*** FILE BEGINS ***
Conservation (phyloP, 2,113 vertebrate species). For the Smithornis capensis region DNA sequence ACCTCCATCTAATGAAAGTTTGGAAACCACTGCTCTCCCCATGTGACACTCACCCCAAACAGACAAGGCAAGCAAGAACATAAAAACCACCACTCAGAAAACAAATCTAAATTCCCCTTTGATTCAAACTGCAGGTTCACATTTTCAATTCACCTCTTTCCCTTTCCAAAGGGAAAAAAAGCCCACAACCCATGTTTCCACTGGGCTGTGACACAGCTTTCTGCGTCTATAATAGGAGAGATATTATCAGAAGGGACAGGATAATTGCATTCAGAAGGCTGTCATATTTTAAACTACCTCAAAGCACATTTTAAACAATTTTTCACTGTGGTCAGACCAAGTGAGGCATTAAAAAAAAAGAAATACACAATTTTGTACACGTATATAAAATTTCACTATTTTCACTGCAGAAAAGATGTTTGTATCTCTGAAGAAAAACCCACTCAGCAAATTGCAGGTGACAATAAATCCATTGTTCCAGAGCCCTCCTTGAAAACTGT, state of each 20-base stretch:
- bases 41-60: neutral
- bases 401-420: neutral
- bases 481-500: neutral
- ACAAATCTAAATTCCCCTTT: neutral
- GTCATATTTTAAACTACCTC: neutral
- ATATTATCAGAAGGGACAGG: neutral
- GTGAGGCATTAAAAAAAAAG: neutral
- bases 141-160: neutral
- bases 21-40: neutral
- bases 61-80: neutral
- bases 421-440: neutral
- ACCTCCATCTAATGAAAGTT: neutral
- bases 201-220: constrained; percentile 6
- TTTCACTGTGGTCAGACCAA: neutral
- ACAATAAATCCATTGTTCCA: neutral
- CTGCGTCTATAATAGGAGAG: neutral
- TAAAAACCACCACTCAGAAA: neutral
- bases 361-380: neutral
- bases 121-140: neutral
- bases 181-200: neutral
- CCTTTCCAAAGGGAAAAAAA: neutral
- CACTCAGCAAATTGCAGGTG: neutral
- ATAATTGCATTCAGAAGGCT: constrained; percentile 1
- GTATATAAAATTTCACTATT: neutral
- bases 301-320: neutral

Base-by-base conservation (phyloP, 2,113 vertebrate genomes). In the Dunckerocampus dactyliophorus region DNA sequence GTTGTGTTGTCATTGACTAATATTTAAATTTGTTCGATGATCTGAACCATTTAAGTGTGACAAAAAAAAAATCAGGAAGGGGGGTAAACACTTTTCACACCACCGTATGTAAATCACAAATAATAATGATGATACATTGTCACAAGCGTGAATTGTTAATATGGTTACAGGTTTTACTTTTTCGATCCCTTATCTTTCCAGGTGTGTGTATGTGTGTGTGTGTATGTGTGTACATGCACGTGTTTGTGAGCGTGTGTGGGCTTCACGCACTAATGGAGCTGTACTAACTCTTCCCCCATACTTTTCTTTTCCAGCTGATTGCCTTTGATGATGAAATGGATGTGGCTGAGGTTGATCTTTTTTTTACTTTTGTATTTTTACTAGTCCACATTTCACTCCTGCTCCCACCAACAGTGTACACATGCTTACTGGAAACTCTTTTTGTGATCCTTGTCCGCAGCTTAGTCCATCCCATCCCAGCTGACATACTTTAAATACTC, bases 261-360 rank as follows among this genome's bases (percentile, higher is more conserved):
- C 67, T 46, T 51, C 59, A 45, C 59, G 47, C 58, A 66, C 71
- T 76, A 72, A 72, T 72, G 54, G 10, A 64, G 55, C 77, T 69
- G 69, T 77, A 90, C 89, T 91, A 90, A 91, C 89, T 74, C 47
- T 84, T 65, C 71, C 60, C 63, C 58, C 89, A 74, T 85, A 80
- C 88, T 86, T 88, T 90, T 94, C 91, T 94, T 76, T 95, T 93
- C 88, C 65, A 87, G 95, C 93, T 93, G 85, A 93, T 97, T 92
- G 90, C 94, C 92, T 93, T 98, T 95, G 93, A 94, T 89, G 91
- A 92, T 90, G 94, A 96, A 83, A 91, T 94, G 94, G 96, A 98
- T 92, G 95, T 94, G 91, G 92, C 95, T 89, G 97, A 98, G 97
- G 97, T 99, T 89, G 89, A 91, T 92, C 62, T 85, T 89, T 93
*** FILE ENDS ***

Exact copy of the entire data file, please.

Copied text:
Conservation (phyloP, 2,113 vertebrate species). For the Smithornis capensis region DNA sequence ACCTCCATCTAATGAAAGTTTGGAAACCACTGCTCTCCCCATGTGACACTCACCCCAAACAGACAAGGCAAGCAAGAACATAAAAACCACCACTCAGAAAACAAATCTAAATTCCCCTTTGATTCAAACTGCAGGTTCACATTTTCAATTCACCTCTTTCCCTTTCCAAAGGGAAAAAAAGCCCACAACCCATGTTTCCACTGGGCTGTGACACAGCTTTCTGCGTCTATAATAGGAGAGATATTATCAGAAGGGACAGGATAATTGCATTCAGAAGGCTGTCATATTTTAAACTACCTCAAAGCACATTTTAAACAATTTTTCACTGTGGTCAGACCAAGTGAGGCATTAAAAAAAAAGAAATACACAATTTTGTACACGTATATAAAATTTCACTATTTTCACTGCAGAAAAGATGTTTGTATCTCTGAAGAAAAACCCACTCAGCAAATTGCAGGTGACAATAAATCCATTGTTCCAGAGCCCTCCTTGAAAACTGT, state of each 20-base stretch:
- bases 41-60: neutral
- bases 401-420: neutral
- bases 481-500: neutral
- ACAAATCTAAATTCCCCTTT: neutral
- GTCATATTTTAAACTACCTC: neutral
- ATATTATCAGAAGGGACAGG: neutral
- GTGAGGCATTAAAAAAAAAG: neutral
- bases 141-160: neutral
- bases 21-40: neutral
- bases 61-80: neutral
- bases 421-440: neutral
- ACCTCCATCTAATGAAAGTT: neutral
- bases 201-220: constrained; percentile 6
- TTTCACTGTGGTCAGACCAA: neutral
- ACAATAAATCCATTGTTCCA: neutral
- CTGCGTCTATAATAGGAGAG: neutral
- TAAAAACCACCACTCAGAAA: neutral
- bases 361-380: neutral
- bases 121-140: neutral
- bases 181-200: neutral
- CCTTTCCAAAGGGAAAAAAA: neutral
- CACTCAGCAAATTGCAGGTG: neutral
- ATAATTGCATTCAGAAGGCT: constrained; percentile 1
- GTATATAAAATTTCACTATT: neutral
- bases 301-320: neutral

Base-by-base conservation (phyloP, 2,113 vertebrate genomes). In the Dunckerocampus dactyliophorus region DNA sequence GTTGTGTTGTCATTGACTAATATTTAAATTTGTTCGATGATCTGAACCATTTAAGTGTGACAAAAAAAAAATCAGGAAGGGGGGTAAACACTTTTCACACCACCGTATGTAAATCACAAATAATAATGATGATACATTGTCACAAGCGTGAATTGTTAATATGGTTACAGGTTTTACTTTTTCGATCCCTTATCTTTCCAGGTGTGTGTATGTGTGTGTGTGTATGTGTGTACATGCACGTGTTTGTGAGCGTGTGTGGGCTTCACGCACTAATGGAGCTGTACTAACTCTTCCCCCATACTTTTCTTTTCCAGCTGATTGCCTTTGATGATGAAATGGATGTGGCTGAGGTTGATCTTTTTTTTACTTTTGTATTTTTACTAGTCCACATTTCACTCCTGCTCCCACCAACAGTGTACACATGCTTACTGGAAACTCTTTTTGTGATCCTTGTCCGCAGCTTAGTCCATCCCATCCCAGCTGACATACTTTAAATACTC, bases 261-360 rank as follows among this genome's bases (percentile, higher is more conserved):
- C 67, T 46, T 51, C 59, A 45, C 59, G 47, C 58, A 66, C 71
- T 76, A 72, A 72, T 72, G 54, G 10, A 64, G 55, C 77, T 69
- G 69, T 77, A 90, C 89, T 91, A 90, A 91, C 89, T 74, C 47
- T 84, T 65, C 71, C 60, C 63, C 58, C 89, A 74, T 85, A 80
- C 88, T 86, T 88, T 90, T 94, C 91, T 94, T 76, T 95, T 93
- C 88, C 65, A 87, G 95, C 93, T 93, G 85, A 93, T 97, T 92
- G 90, C 94, C 92, T 93, T 98, T 95, G 93, A 94, T 89, G 91
- A 92, T 90, G 94, A 96, A 83, A 91, T 94, G 94, G 96, A 98
- T 92, G 95, T 94, G 91, G 92, C 95, T 89, G 97, A 98, G 97
- G 97, T 99, T 89, G 89, A 91, T 92, C 62, T 85, T 89, T 93